For me, it’s hard to read this essay without thinking about my own relationship to writing. That’s especially true in this passage:
My earliest boats were so small that when the wind failed, or when I failed, I could switch to manual control—I could paddle or row home. But then I graduated to boats that only the wind was strong enough to move. When I first dropped off my mooring in such a boat, I was an hour getting up the nerve to cast off the pennant. Even now, with a thousand little voyages notched in my belt, I still I feel a memorial chill on casting off, as the gulls jeer and the empty mainsail claps.
White describes how he progressed from smaller, more manageable boats to bigger boats and more challenging voyages. I think that’s what writers do, too.
Like White and his boats, I started small. I began writing mostly for myself, not really trying to publish during the entirety of my 20s, despite writing almost every day. I told myself there was no way I could ever make a living as a writer, so I would just claim writing as a hobby. Even in college, I never actually took a nonfiction class, though I did take some fiction and poetry courses. I’d never tried to write nonfiction at all, beyond the daily diary I’ve kept since kindergarten. I suppose my journals were forays into nonfiction, but I didn’t really think of them that way. (I was so glad to have them later—they were such helpful sources to go back to as I wrote my book.)
I joined a nonfiction writing group in my mid-20s. It was a period of my life before kids, before grad school, when I had more time—I just wanted to pursue different things I was interested in, so I joined a writing group and also took ballroom-dancing lessons. When I found that I really liked writing essays, it was kind of a shock. I kept writing and sharing with a few people at a time, but I would never have thought to publish those pieces. I’ve still never published them. Getting your sea legs is not a bad metaphor for what I was doing at that time. I was standing there, dipping my toes in the water, not really sure if I wanted to jump in. I didn’t pitch or publish my first piece online until I was 30 or 31.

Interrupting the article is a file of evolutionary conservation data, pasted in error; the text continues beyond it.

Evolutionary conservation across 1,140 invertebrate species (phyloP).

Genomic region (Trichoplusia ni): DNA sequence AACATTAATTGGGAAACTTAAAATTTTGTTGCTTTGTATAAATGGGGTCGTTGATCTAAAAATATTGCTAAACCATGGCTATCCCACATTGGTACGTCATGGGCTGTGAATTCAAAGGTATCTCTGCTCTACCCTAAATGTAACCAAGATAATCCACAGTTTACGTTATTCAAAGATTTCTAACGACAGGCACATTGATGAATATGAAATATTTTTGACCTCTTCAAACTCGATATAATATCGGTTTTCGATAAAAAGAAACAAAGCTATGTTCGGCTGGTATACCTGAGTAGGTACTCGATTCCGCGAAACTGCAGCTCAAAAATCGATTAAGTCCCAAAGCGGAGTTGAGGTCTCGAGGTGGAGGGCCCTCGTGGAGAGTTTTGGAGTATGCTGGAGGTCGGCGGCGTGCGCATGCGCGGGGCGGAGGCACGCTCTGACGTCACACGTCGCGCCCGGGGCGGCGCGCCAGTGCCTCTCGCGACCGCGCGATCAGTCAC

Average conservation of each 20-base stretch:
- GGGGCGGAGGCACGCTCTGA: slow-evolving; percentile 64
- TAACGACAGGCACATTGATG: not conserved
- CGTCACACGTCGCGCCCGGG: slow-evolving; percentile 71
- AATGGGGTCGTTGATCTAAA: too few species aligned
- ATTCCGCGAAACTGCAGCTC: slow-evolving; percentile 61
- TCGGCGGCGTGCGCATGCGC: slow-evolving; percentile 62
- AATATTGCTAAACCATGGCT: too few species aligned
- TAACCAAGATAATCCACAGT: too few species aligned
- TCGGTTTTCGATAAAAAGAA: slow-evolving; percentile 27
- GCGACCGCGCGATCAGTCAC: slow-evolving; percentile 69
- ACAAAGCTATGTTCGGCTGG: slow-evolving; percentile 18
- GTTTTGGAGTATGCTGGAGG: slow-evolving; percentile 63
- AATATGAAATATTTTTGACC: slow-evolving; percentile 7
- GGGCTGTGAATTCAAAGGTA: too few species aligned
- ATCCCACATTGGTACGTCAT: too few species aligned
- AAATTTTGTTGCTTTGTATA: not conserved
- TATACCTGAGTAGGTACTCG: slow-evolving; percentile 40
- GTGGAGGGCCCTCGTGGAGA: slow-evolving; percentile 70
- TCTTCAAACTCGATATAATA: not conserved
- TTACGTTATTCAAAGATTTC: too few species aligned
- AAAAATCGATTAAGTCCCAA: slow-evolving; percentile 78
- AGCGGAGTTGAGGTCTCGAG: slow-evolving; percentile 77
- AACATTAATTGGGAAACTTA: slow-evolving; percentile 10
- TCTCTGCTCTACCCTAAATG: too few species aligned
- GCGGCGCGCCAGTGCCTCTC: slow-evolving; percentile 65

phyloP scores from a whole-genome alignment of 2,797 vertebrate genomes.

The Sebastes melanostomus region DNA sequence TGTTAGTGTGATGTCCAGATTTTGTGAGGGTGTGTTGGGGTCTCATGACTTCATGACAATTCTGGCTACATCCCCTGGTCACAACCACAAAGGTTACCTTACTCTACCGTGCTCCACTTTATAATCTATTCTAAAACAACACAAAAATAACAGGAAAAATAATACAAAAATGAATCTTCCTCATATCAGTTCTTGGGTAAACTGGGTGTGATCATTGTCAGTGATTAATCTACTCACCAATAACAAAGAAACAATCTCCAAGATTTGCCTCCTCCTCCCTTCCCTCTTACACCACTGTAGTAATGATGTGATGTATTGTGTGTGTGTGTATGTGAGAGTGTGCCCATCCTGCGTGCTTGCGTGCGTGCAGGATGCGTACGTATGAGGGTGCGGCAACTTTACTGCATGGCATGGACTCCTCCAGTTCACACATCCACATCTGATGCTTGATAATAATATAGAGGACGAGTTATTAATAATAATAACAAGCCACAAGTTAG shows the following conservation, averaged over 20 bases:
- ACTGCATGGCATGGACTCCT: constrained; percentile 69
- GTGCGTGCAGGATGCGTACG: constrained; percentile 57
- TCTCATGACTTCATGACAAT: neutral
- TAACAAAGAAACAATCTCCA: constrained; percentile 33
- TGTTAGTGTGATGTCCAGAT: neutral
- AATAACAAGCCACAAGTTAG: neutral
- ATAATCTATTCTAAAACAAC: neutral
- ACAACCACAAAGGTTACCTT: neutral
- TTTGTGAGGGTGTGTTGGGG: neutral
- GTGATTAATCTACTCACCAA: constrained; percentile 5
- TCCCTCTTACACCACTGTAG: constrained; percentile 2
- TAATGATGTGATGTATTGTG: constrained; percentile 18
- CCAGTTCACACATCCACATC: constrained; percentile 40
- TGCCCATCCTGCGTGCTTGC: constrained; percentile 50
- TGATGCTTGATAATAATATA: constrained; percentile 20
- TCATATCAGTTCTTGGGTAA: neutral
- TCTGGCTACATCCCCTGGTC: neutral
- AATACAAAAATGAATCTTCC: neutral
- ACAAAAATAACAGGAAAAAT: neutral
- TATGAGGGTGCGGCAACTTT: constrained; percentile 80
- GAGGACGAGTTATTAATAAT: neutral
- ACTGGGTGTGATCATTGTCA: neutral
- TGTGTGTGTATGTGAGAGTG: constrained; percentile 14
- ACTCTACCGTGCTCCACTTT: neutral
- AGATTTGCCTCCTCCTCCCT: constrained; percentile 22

I think it’s useful for everyone, no matter what stage of their career they’re at, to know it’s okay to write for yourself first—sometimes only for yourself. There are going to be things that you might need to work out on the page, alone, before you’re ready to share them more widely. I don’t think there’s always a rush. It’s okay to take the longer voyage.
I’m publishing my debut this year, at 37, and in publishing sometimes I feel like I’m surrounded by young geniuses. My editor is younger than I am, and has already written an acclaimed novel. I’m not really a late bloomer, but I think of myself that way sometimes—especially because I have published so many emerging writers at The Toast and at Catapult, many of whom started a full decade before I did. Ours is, I think, an industry that praises and rewards bravery and spunk (and youth, too). For good reason—writers who are fearless, who know they belong and rarely doubt themselves, have a kind of confidence and magnetism I sometimes wish I had.